Safely on your bike
This week is Road Safety Week. It is a week when we are reminded of the tragic loss of life in road traffic collisions.
The road injury statistics from the Department for Transport show that of the 1,700 people killed on British roads in 2018, 25% are pedestrians, and 6% are cycle riders. Of the 28,000 people seriously injured, the proportions change, with 22% of the seriously injured being pedestrians, and 15% being cycle riders. These stats don’t take account of the miles travelled by each mode of transport and when that is done, they show that the killed and seriously injured rates for cycle riders and pedestrians are much higher than for car drivers. The risk of fatality per mile travelled for people riding a bike is 16 times that for people in cars.
Note that this article is using the term injury rather than accident. Accidents suggest a random event, but human error is involved in almost all road injuries, and most could have been prevented had better infrastructure, slower speeds, better education and training, and better technology, been in place. The tragic death of the cycle rider on the Eynsham to Botley B4044 road recently was no accident and would have been avoided if there had been a cycle path alongside the road.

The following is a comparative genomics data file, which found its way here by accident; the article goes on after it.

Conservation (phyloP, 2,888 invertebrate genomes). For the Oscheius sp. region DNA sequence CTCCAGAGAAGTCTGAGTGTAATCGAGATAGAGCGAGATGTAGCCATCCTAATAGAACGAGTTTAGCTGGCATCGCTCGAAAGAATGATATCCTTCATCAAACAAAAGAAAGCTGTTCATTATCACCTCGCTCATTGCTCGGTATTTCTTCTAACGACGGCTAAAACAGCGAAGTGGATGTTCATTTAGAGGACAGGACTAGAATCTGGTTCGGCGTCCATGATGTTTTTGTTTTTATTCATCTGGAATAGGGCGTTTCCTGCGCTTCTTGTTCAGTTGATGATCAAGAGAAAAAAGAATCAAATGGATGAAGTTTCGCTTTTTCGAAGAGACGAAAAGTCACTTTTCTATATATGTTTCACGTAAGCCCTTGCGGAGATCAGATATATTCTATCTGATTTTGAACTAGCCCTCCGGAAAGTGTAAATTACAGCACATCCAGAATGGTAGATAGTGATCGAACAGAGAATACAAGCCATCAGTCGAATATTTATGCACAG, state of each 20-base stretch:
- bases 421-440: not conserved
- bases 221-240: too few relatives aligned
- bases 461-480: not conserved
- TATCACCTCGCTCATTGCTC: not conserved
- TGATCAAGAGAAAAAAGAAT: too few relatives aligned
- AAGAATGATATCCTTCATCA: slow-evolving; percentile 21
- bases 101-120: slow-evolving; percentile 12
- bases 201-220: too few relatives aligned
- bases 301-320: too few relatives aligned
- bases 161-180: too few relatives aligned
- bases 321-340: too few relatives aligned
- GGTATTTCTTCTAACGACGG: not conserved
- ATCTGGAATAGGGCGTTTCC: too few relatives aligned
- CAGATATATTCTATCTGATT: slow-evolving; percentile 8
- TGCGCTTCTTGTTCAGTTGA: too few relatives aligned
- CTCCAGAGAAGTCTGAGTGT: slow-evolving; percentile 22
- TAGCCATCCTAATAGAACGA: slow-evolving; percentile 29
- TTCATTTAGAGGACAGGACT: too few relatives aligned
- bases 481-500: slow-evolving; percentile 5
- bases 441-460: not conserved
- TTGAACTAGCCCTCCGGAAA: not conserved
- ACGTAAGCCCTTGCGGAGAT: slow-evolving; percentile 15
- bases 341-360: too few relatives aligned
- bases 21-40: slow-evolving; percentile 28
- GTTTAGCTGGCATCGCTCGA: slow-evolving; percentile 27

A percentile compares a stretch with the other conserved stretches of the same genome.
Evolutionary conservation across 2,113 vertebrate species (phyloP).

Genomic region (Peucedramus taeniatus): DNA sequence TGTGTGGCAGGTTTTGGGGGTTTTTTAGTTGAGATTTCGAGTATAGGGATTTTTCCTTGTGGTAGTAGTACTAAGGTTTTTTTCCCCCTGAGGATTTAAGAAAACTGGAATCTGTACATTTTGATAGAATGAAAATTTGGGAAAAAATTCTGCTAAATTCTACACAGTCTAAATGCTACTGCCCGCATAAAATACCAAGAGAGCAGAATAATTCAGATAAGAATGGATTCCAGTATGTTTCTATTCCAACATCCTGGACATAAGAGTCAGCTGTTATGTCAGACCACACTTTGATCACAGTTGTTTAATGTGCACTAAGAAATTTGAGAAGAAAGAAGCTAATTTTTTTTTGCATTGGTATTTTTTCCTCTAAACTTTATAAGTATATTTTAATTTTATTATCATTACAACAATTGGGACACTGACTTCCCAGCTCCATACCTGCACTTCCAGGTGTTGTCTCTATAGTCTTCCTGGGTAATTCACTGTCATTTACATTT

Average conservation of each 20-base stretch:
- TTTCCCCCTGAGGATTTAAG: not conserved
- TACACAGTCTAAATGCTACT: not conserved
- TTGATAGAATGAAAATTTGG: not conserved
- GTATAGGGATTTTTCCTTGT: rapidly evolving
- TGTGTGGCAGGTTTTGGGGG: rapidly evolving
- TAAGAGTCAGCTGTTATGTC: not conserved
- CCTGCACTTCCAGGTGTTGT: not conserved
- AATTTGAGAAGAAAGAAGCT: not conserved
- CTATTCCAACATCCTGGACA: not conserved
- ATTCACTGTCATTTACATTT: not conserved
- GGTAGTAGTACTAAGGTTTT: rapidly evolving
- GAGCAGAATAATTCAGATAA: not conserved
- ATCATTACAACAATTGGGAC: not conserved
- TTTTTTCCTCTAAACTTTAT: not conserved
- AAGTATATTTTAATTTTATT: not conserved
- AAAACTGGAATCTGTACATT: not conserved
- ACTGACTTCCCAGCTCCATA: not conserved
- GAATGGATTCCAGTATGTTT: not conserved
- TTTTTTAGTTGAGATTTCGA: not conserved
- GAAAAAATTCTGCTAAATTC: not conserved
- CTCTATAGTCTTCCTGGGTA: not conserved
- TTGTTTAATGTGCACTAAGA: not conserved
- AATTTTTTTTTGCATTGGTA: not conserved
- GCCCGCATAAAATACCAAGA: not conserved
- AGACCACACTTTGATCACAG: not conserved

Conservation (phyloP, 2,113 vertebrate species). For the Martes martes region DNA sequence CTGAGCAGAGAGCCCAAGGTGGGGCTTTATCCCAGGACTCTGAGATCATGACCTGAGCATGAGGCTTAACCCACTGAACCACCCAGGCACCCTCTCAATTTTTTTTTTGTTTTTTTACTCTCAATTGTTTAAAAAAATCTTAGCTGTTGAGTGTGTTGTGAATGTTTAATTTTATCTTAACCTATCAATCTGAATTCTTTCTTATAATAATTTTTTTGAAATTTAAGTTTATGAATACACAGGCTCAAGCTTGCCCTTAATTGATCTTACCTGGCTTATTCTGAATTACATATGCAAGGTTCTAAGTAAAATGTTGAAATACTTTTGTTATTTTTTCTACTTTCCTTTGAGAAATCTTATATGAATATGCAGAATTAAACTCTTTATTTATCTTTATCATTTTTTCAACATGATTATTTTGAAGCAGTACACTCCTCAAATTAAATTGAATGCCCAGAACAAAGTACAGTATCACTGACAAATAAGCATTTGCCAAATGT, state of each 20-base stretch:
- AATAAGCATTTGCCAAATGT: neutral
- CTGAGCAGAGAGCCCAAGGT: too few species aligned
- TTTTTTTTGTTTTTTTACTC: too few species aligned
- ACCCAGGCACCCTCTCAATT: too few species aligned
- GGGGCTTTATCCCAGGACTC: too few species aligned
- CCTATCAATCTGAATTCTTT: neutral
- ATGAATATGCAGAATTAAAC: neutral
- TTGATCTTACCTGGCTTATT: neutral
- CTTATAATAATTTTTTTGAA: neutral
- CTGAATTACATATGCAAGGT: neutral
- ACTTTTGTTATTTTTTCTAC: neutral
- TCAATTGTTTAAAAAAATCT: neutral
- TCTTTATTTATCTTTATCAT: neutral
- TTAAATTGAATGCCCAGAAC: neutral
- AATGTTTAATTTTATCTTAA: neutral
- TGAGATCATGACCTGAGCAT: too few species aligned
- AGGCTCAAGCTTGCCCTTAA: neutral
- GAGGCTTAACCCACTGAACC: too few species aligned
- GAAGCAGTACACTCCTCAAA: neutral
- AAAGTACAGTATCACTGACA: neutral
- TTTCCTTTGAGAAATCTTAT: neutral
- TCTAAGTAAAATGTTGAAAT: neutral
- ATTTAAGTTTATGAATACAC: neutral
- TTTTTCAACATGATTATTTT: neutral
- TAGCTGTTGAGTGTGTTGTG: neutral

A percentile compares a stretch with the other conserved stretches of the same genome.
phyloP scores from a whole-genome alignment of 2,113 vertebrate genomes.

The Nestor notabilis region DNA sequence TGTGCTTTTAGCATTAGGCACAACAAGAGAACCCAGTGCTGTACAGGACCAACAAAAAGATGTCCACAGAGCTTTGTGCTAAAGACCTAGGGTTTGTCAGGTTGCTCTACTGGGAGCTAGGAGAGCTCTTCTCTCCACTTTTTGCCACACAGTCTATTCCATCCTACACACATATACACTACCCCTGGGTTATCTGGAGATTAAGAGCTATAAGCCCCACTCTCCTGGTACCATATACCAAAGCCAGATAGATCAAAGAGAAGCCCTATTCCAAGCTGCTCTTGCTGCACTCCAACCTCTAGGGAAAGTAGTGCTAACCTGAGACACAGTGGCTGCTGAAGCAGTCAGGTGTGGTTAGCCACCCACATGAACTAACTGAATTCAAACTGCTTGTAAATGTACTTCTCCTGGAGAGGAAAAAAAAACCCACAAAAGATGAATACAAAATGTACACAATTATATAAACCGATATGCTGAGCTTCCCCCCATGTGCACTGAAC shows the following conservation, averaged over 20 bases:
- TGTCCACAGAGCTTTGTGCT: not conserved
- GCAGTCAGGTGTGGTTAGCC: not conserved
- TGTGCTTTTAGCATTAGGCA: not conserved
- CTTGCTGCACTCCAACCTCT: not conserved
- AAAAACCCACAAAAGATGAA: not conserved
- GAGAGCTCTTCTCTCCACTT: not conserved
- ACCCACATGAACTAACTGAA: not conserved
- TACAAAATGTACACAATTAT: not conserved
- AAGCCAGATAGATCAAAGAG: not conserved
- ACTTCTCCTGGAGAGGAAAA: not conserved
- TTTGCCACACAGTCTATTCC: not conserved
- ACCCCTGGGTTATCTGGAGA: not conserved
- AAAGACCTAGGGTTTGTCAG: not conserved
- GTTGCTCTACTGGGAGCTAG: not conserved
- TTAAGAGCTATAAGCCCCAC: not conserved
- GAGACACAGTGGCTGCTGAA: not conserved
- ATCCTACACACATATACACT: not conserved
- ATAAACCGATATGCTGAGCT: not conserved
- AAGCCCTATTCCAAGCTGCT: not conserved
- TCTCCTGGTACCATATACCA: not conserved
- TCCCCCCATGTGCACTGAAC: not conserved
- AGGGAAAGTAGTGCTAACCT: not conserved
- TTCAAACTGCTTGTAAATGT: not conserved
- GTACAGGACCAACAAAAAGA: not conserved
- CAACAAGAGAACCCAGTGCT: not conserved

Travelling by bike or on foot is healthier for us and better for the environment, but at present many people feel that that isn’t an option for them as they feel unsafe. We need to create an environment that makes cycling safer. How do we do that when it seems that the national policy is currently about nudging people to take up cycling rather than offering radical change.
The term ‘safety in numbers’ is used to explain the fact that the injury rate per mile cycled is lower where there are more people cycling. This assumes that the more cycle riders there are, the more drivers are aware of them, and the more likely they are to be cycle riders themselves, which means they take more care around those cycle riders.
However recent research from the USA published in the Journal of Transport and Health, entitled “Why cities with high bicycling rates are safer for all road users” goes beyond this concept. They found that cities with higher rates of cycling created safer travel for all road users. The significant factor that they identified was the extent of protected, segregated cycle routes, rather than just the numbers cycling. So dedicated cycle routes make cities safer for all.
This is research from the USA and may not be mirrored in the UK, but it does make sense when you think about it. The more cycling infrastructure there is the more people cycle, as has been shown in London. That must be our aim in Oxford, and this research backs our campaign to have high quality, attractive, continuous, comprehensive, segregated cycle routes. Building excellent cycling infrastructure could be the key to improving road safety for all users.